Manchester United squeezed through to the Europa League last 16 on Thursday despite losing 2-1 to Ajax at Old Trafford while former champions Atletico Madrid became Spain's third team in the next stage.
Defending champions Barcelona attempt to hang onto the coattails of runaway leaders Real Madrid on Sunday with Pep Guardiola's team insisting they do not deserve to be 10 points behind their bitter rivals.
AC Milan suffered a blow ahead of Saturday's crunch top-of-table clash against Juventus as Zlatan Ibrahimovic has been ruled out through suspension.
The Premier League title duel between Manchester United and Manchester City could be relegated to sideshow status this weekend as all eyes descend on the turmoil bedevilling Arsenal and Chelsea.
Chelsea striker Fernando Torres was dropped from the Spain squad for the world champions' friendly international against Venezuela by coach Vicente Del Bosque on Friday.
Germany striker Lukas Podolski returned to training with relegation-haunted Cologne on Thursday, three weeks after injuring his left ankle.
Barcelona fans worried coach Pep Guardiola will decide not to extend his contract beyond the end of this season were given reassurance on Thursday when his home town priest said he was sure the former Barca and Spain midfielder would stay.
Chittagong Abahani tasted their first win of the Premier Bank Bangladesh Championship League when they defeated Victoria Sporting Club 2-0 at the Birshreshtha Mostafa Kamal Stadium yesterday.
Beleaguered Blackburn manager Steve Kean has revealed that a bodyguard accompanies him at all times following a vitriolic campaign to have him sacked as Rovers boss.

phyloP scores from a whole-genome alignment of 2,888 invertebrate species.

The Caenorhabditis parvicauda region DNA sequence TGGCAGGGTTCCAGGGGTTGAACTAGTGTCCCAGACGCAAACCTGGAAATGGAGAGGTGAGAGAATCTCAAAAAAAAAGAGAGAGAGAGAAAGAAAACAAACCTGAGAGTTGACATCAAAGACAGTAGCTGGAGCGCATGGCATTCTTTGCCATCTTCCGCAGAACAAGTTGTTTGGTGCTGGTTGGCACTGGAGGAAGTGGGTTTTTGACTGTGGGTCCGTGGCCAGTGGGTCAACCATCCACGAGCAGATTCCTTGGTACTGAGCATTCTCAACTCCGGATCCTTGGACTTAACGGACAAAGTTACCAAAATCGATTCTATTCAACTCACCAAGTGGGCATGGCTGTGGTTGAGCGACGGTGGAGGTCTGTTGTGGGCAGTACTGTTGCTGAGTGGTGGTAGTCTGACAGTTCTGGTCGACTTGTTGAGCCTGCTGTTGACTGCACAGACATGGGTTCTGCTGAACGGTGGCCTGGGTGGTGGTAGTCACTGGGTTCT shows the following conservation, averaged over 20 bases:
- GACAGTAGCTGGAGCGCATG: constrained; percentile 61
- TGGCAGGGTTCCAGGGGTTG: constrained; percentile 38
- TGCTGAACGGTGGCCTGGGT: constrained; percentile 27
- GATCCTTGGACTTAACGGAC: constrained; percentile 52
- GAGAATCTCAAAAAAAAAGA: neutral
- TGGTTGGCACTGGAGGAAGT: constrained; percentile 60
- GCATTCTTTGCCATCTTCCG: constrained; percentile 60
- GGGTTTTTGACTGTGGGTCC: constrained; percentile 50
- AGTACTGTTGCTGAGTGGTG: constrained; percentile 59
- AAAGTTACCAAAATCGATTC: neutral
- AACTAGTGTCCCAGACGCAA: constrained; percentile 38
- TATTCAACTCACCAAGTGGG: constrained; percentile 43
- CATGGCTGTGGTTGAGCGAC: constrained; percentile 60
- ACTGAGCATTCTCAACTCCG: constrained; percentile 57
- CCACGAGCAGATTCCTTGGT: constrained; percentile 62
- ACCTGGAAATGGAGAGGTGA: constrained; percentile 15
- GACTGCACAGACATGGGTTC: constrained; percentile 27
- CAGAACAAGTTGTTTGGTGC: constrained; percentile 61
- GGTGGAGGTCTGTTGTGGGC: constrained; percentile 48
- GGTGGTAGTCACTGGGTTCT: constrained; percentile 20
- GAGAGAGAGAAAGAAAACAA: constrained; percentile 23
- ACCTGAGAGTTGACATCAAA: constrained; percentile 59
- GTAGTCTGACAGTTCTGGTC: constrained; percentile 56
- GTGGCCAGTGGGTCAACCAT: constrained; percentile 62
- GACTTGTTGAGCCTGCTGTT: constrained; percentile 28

The symphony of birdsong begins while it is still dark outside. In the breaking dawn, the two islands to the north and west of our anchored launch appear as distant slivers of earth suspended in the silver mist. They could be two or ten miles away - it is impossible to gauge. To the east, waves break gently on the narrow beach and beyond that, the forest looms, dark and alive.
A two-day international symposium started in the city yesterday with speakers stressing the need for propagating scientific method of thinking in the country to face future challenges.
The main opposition BNP should keep confidence in the electronic voting system in Bangladesh since there is no possibility of vote rigging under this system, said a spokesperson of European Commission.
National Human Rights Commission Chairman Prof Mizanur Rahman yesterday urged the leaders of journalists' associations to have patience and not pressurize investigators probing the murder of the journalist couple, Sagar-Runi.
Thousands of booklovers thronged the Amar Ekushey Boi Mela yesterday -- the last weekend before the closing of the fair on Wednesday.
Bangladesh Chhatra League (BCL) yesterday expelled its deputy secretary for science affairs Mustakin Murshed Limon for breaching disciplines of the organisation.
Expressing concern over the “gradual decline of the sense of values from society”, former adviser to a caretaker government Syed Manzoor-e-Elahi yesterday said only good schooling can grow this sense among students at an early stage.